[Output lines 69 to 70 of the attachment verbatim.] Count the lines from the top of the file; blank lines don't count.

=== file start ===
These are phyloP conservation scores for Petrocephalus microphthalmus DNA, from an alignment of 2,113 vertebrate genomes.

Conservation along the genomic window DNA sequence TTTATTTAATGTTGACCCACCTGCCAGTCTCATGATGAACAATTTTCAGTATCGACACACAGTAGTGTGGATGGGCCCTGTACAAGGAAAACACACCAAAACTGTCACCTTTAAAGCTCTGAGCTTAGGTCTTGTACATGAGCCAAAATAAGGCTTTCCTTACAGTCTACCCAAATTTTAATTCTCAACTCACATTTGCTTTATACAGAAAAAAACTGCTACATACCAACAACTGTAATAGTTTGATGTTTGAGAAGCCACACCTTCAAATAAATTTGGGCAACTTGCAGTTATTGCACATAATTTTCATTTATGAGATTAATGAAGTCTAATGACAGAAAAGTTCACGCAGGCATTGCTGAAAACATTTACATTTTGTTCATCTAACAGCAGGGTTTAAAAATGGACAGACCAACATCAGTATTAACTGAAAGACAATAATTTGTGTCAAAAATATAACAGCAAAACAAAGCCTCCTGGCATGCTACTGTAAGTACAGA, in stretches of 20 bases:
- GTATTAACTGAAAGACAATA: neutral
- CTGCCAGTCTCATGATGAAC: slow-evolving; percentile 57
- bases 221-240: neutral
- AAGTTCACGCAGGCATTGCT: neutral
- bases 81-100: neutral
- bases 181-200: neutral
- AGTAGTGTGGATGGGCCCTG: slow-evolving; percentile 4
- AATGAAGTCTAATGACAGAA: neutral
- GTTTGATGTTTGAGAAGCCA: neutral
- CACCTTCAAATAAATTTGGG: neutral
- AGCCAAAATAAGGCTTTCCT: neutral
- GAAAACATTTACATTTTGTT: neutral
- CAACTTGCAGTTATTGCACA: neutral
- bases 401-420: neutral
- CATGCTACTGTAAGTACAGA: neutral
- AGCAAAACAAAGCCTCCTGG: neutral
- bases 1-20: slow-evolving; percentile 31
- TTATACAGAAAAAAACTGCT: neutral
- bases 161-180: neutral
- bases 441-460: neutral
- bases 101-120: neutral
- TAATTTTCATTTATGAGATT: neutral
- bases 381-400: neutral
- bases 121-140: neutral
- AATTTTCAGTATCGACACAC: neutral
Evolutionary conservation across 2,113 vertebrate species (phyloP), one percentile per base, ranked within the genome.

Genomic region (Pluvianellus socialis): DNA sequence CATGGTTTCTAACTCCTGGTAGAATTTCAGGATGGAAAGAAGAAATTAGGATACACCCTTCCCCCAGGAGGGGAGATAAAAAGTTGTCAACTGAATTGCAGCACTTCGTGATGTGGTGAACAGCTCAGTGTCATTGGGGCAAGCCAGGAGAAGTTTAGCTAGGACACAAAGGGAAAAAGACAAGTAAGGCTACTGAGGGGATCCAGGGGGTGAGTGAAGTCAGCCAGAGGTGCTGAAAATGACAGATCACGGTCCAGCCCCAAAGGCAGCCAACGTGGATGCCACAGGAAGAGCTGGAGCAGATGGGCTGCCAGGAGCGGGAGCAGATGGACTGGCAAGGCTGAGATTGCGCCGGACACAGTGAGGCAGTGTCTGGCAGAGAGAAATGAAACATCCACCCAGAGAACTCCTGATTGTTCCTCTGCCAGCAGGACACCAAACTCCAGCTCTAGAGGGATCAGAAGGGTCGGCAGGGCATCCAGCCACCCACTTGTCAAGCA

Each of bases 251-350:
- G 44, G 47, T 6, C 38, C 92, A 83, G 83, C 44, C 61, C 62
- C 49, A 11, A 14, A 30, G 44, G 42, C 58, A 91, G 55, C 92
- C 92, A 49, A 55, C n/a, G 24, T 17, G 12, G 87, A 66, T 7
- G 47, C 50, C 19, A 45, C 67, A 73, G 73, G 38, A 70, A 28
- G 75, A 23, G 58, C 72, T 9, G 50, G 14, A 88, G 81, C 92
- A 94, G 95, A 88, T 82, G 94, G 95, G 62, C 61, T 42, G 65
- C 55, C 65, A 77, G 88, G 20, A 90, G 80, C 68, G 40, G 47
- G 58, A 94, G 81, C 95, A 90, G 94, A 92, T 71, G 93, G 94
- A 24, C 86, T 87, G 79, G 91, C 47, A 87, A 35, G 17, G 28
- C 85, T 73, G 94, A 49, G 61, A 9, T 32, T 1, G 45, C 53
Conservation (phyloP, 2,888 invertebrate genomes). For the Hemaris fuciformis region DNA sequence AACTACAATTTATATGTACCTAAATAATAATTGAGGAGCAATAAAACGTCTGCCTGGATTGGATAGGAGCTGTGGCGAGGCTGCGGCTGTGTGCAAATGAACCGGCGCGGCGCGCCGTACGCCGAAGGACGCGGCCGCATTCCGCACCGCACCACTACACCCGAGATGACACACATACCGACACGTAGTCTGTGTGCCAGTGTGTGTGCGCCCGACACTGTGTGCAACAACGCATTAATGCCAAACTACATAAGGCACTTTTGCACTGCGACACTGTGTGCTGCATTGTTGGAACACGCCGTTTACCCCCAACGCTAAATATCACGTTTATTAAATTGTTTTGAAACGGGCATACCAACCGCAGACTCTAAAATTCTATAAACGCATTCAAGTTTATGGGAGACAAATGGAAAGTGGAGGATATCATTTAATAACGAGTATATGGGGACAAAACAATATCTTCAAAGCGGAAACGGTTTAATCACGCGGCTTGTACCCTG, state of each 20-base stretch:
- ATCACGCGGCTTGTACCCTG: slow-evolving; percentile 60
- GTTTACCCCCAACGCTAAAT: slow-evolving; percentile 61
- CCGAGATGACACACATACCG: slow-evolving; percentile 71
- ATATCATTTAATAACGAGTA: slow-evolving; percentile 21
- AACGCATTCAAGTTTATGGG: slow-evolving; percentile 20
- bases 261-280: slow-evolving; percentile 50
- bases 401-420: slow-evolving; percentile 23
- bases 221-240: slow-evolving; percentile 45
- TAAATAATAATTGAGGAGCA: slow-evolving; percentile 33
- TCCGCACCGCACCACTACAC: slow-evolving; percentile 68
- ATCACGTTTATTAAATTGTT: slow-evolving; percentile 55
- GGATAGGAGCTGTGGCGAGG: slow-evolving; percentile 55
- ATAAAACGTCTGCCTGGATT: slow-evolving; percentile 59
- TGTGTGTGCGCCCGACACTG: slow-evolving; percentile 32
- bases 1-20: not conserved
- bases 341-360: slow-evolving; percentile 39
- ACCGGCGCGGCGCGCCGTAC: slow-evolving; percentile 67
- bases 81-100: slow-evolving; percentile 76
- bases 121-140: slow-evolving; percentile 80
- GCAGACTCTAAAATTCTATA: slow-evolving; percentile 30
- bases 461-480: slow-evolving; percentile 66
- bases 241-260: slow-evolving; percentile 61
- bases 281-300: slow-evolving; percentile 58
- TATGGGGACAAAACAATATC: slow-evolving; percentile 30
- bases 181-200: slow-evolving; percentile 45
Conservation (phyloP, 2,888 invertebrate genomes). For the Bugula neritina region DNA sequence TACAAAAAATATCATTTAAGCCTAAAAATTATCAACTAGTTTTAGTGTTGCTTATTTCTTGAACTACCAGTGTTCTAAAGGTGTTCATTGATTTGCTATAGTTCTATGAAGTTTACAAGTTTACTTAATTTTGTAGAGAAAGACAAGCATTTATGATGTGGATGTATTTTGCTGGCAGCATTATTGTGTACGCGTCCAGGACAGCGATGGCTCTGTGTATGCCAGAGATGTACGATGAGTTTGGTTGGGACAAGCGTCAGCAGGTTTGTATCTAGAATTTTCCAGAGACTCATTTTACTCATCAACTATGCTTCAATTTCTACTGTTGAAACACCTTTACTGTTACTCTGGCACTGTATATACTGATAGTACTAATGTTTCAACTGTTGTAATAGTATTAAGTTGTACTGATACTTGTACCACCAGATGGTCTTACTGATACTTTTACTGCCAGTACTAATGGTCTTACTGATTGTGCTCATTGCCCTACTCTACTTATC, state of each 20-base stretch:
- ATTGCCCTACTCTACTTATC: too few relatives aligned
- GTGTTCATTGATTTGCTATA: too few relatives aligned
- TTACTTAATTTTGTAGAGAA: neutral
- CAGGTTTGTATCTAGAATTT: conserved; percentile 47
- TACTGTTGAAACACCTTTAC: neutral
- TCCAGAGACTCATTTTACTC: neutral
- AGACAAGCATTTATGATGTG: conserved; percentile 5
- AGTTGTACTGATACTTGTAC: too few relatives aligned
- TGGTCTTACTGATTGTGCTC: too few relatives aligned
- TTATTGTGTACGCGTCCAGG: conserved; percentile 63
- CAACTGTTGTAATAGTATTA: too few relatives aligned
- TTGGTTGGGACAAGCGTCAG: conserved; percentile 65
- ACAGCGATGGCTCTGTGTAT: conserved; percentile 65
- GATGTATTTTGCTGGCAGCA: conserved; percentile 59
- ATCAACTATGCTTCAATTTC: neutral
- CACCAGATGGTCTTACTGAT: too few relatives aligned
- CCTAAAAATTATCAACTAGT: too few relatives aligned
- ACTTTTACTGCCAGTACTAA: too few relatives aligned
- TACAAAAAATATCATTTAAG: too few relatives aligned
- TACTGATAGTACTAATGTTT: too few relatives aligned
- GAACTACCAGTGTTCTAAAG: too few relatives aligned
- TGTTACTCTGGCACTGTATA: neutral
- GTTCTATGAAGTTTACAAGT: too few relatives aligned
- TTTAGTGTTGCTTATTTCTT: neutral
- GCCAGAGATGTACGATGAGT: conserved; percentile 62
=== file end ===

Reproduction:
- GTGTTCATTGATTTGCTATA: too few relatives aligned
- TTACTTAATTTTGTAGAGAA: neutral